As the new year begins, one of the best ways to spend it is by working with your spouse to develop a plan to disciple your children in 2010. That’s right, you read correctly. There should be a plan when it comes to helping grow your kids spiritually. I would also argue that if your current plan for accomplishing this endeavor is the one-step strategy of “Take them to church,” then I suggest getting a better plan. Let me give you a few reasons why:
- We risk giving our kids the impression that Jesus is someone we learn about for an hour one day a week (and that’s going to church weekly, which, truth be told, most Christian parents don’t do). Consequently, faith is viewed as something partitioned off from the rest of our lives. Christ isn’t seen as central in life but a footnote, and often a small one at that.
- We cannot cultivate a heart for anything or anyone by merely one hour a week. For instance, how much time do our kids spend participating in sports each week? School? Gymnastics? Why? We know why. It’s because children (and adults) need both quality of time and quantity of time when it comes to growth in any area of life. Yet, this is just as true spiritually as it is physically or intellectually.
- We can lead our kids to believe that the only people who really know about God, and thus, who should teach us about him are the experts – the pastors, directors and teachers at church. This feeling only gets reinforced when our kids ask us spiritual questions and we repeatedly reply, “That’s a good question. Let’s ask Pastor So-and-so.” It’s natural for kids to put us in tight places by the questions they ask, but when we continually put the spiritual ones off to the “Pastor,” all we’ve done is communicate to our children that the arena of faith isn’t a parent’s territory. Nothing could be further from the truth.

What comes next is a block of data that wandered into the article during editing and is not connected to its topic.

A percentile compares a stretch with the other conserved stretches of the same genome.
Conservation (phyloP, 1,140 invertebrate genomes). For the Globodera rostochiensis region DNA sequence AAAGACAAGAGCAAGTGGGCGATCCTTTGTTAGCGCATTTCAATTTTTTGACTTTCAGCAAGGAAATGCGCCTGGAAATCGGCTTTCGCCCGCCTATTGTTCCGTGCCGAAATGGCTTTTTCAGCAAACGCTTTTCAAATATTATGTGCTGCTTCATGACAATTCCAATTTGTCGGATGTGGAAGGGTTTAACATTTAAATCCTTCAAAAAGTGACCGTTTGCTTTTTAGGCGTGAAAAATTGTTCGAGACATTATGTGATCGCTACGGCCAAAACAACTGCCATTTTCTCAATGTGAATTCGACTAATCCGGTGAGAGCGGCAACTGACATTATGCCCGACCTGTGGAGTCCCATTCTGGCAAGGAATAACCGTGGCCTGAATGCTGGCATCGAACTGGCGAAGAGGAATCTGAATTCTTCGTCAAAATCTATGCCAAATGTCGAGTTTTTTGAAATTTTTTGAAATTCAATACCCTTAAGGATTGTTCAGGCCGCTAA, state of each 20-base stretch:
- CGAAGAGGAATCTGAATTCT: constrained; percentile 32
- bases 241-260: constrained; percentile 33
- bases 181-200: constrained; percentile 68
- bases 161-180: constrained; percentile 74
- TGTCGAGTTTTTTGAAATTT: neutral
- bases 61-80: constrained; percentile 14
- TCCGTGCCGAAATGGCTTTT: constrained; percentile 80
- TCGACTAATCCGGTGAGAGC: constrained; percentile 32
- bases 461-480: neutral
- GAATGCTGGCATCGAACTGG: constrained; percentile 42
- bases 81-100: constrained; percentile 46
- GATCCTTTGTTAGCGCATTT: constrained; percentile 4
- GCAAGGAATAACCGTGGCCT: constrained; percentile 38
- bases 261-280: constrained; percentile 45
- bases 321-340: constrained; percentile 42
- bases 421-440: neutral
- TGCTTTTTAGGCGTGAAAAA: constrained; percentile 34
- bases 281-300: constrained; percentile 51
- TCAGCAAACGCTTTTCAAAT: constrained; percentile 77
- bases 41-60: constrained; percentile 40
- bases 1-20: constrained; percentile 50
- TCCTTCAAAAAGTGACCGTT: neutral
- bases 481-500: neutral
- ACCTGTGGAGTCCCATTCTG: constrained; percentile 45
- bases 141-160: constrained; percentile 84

From the very beginning, parents have been central to the spiritual formation of their children. The words of Deuteronomy 6:4-9, known as the Shema to Jews around the world and foundational instruction for God’s people in the Old Testament, reads:
Hear, O Israel: The LORD our God, the LORD is one. You shall love the LORD your God with all your heart and with all your soul and with all your might. And these words that I command you today shall be on your heart.You shall teach them diligently to your children, and shall talk of them when you sit in your house, and when you walk by the way, and when you lie down, and when you rise. You shall bind them as a sign on your hand, and they shall be as frontlets between your eyes. You shall write them on the doorposts of your house and on your gates.
Note the emphasis on the role of the parent, “You shall teach them diligently to your children, and shall talk of them when you sit in your house, and when you walk by the way, and when you lie down, and when you rise.” (6:7) Parents are the primary disciple-makers of their children. It’s a mandate from God that hasn’t changed over the centuries. No wonder Ephesians 6:4 reads, “Fathers, do not provoke your children to anger, but bring them up in the discipline and instruction of the Lord.” Helping our kids grow spiritually is our responsibility. And it should be intentional, strategic and ongoing.